Chances are very good by now that you have heard of School Rumble. FUNimation finished releasing the complete first season not too long ago, and it was fairly well received by American audiences. The off-brand of humor and energized characters played well with viewers and convention goers alike. If for any reason you haven't seen the show, by all means check it out, it's funny stuff. At any rate, the second season has been licensed and finally released, but this time some things are a little different with the packaging.
So with the second season FUNimation is trying something new. Most likely because of the fact that only people who bought into the first season will buy into this one, the second release has come out with the remaining thirteen episodes. Once again, if you followed the first season and picked up part one of the second, then you're in for more School Rumble in a nice meaty package.
Now, if by chance you're coming to this review having no idea what School Rumble is, I'm not really going to get into the details of the series. After all, this is the second season. Basically all you need to know is that there is a girl named Tenma who has a crush on a boy named Karasuma. Another boy, named Harima, is crushing on Tenma, but is kind of being wedged together with her younger sister Yakumo. It's a bizarre love triangle with a school setting, a whole cast of eclectic characters, over-the-top situations, and a whacky sense of humor. If you appreciate four panel comic style shows then you'll probably enjoy what's going on here.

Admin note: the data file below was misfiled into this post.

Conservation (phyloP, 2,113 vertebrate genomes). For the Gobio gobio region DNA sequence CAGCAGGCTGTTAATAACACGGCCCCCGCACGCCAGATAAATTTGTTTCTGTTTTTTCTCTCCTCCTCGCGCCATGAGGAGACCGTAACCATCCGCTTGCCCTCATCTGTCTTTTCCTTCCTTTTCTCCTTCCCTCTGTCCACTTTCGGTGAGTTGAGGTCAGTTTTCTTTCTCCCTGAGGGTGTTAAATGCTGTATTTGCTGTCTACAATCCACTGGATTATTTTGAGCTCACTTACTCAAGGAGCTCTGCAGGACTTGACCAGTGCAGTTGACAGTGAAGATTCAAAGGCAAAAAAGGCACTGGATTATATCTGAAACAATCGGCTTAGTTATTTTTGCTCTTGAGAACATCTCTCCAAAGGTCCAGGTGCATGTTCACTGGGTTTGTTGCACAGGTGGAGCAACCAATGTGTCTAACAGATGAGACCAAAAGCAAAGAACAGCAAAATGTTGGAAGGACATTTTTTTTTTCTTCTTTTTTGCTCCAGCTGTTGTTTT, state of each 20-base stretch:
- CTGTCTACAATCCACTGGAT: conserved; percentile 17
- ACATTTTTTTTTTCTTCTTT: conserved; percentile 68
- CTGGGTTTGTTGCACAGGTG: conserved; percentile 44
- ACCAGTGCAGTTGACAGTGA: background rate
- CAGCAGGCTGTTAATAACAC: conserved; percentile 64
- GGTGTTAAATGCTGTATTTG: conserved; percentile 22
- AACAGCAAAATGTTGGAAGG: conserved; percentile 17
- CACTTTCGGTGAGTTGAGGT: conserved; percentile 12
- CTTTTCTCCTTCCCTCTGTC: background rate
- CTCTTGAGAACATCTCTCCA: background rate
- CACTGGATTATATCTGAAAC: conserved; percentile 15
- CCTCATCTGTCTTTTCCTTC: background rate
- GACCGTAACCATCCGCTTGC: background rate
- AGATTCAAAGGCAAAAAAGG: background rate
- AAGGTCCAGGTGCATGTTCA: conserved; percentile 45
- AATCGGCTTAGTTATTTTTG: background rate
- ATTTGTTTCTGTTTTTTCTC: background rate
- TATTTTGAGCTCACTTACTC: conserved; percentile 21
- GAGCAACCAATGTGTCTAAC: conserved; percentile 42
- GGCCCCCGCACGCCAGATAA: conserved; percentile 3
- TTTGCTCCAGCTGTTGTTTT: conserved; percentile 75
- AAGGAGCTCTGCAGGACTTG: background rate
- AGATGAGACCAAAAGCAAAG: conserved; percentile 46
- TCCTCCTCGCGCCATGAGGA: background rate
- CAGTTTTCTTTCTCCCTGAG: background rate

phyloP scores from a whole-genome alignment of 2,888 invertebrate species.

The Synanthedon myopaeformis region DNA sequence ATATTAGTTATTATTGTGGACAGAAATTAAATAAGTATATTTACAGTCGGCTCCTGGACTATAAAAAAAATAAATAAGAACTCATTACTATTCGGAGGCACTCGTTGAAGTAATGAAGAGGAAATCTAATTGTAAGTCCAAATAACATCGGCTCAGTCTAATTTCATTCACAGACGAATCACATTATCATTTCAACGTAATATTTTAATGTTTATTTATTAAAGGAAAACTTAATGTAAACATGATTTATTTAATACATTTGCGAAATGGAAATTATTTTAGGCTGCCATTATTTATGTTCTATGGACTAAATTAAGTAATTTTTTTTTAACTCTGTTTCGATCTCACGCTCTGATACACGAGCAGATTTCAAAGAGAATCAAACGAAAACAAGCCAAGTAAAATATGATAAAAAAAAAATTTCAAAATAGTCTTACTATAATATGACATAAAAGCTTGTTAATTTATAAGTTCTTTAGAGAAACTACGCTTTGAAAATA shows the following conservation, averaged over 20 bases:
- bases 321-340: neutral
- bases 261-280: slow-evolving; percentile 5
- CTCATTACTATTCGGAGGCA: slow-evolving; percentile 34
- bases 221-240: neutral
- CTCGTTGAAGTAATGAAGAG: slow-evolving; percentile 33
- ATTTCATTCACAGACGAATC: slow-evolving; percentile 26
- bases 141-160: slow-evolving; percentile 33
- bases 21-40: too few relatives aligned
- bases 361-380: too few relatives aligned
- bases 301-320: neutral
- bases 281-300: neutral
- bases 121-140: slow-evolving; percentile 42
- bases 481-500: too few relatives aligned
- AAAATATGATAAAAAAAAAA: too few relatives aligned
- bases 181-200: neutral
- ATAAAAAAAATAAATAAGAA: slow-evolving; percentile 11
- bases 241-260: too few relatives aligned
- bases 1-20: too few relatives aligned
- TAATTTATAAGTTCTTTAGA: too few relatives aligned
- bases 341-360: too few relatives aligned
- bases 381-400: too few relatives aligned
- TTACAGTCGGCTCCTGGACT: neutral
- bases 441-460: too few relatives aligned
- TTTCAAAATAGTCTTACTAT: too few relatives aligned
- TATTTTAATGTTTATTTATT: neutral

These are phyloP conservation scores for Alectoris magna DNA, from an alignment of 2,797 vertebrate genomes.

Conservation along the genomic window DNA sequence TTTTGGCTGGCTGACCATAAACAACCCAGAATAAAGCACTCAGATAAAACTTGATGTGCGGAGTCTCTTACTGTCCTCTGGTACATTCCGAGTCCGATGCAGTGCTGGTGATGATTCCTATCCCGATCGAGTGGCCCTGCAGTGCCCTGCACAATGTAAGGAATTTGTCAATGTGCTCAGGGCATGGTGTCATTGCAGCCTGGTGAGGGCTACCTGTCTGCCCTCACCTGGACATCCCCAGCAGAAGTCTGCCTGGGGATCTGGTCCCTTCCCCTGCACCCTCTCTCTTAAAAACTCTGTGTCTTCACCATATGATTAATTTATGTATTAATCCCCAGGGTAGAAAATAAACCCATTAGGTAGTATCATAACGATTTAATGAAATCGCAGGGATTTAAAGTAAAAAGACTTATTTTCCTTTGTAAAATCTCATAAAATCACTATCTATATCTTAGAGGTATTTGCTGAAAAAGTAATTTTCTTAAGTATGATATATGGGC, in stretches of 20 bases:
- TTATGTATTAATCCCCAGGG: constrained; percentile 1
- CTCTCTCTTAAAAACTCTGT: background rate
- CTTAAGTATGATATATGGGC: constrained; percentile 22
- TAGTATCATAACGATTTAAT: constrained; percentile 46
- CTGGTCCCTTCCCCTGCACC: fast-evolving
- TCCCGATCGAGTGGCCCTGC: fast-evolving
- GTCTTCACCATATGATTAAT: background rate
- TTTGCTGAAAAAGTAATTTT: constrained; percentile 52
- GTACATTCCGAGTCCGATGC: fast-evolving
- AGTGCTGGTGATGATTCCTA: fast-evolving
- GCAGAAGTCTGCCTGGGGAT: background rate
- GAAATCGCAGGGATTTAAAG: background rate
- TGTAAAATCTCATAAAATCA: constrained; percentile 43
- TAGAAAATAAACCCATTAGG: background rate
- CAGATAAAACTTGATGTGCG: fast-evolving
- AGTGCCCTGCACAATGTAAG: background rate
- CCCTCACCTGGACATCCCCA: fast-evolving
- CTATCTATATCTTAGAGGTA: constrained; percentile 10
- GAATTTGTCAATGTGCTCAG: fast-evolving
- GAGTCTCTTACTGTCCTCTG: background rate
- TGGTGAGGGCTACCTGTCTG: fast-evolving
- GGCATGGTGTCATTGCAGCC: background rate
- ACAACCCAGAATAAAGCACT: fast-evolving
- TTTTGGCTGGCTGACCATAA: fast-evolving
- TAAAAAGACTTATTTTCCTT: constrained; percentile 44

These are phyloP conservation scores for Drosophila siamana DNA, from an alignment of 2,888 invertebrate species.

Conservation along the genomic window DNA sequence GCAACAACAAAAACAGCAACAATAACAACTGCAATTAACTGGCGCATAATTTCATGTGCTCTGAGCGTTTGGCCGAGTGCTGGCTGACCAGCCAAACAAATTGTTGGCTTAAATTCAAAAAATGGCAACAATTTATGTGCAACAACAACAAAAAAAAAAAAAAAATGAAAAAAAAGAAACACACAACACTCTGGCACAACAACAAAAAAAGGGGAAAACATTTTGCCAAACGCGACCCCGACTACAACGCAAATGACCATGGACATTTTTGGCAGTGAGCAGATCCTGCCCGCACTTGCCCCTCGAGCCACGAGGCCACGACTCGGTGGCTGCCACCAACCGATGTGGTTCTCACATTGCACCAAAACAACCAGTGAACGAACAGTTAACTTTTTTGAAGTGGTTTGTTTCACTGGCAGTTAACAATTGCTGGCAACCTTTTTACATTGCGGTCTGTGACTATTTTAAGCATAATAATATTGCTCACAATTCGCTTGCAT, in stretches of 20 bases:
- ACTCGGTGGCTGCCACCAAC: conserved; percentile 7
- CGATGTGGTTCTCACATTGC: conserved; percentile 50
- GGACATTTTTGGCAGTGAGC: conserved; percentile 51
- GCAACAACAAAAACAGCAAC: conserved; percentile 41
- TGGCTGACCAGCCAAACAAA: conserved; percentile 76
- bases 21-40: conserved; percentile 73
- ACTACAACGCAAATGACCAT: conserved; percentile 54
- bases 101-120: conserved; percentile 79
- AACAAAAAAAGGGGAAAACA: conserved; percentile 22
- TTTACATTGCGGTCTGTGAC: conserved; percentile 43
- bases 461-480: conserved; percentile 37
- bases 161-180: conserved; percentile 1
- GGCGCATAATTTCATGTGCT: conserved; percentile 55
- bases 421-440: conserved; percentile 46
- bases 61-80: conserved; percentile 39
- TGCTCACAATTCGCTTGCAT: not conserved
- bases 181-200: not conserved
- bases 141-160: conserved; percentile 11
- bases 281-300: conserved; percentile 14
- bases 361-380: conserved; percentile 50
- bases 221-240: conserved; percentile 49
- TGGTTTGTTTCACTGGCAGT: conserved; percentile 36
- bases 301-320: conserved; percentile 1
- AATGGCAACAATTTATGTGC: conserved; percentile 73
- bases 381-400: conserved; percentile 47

The second half of the second season doesn't really see a lot of change to the formula, but I suppose you weren't really expecting that if you're coming to this review after seeing the rest of the series. Basically everything is the same as it was though there are some more, longer lasting storylines included with this batch of episodes. The last time around we saw Harima and Yakumo wedged together again, Harima's younger brother got involved, and a Cultural Festival took up most of the remaining time. The best part about that was the school's play, but up to the end of the episodes in the first half of the season the rest of the material just wasn't strong enough to keep up or stand out.
With the second half of the season things are looking up slightly due to the focus on Harima and his pursuit of a manga career. The dolt actually gets his work accepted by a publisher of sorts and he's commissioned for another somewhat sizeable manga shortly thereafter. It should be easy for Harima, but with the deadline fast approaching he's locked out of his house when his family goes away on a ski trip and he's forced to find other people to stay with. If you're at all familiar with the show then I'm sure you know where this is going. While it goes down some predictable paths with regards to the School Rumble brand of humor, there is actually some enjoyable time between Harima and Eri.
Across a decent spread of episodes, with the backdrop of winter and Christmas, Harima burns the midnight oil and eventually gets to a point where he's ready to turn the manga over. Of course you know that can't happen easily and there are some funny moments as he contemplates his work to someone special. After that, and in between, there are tons of random moments and off-the-wall jokes presented as only this show could. Towards the end of the season there's a breakdown of sorts and the show really goes bonkers with spin-offs of other shows, comic books, and such. It's all relatively amusing, but if you're looking for any kind of character development during this stint you're going to be disappointed.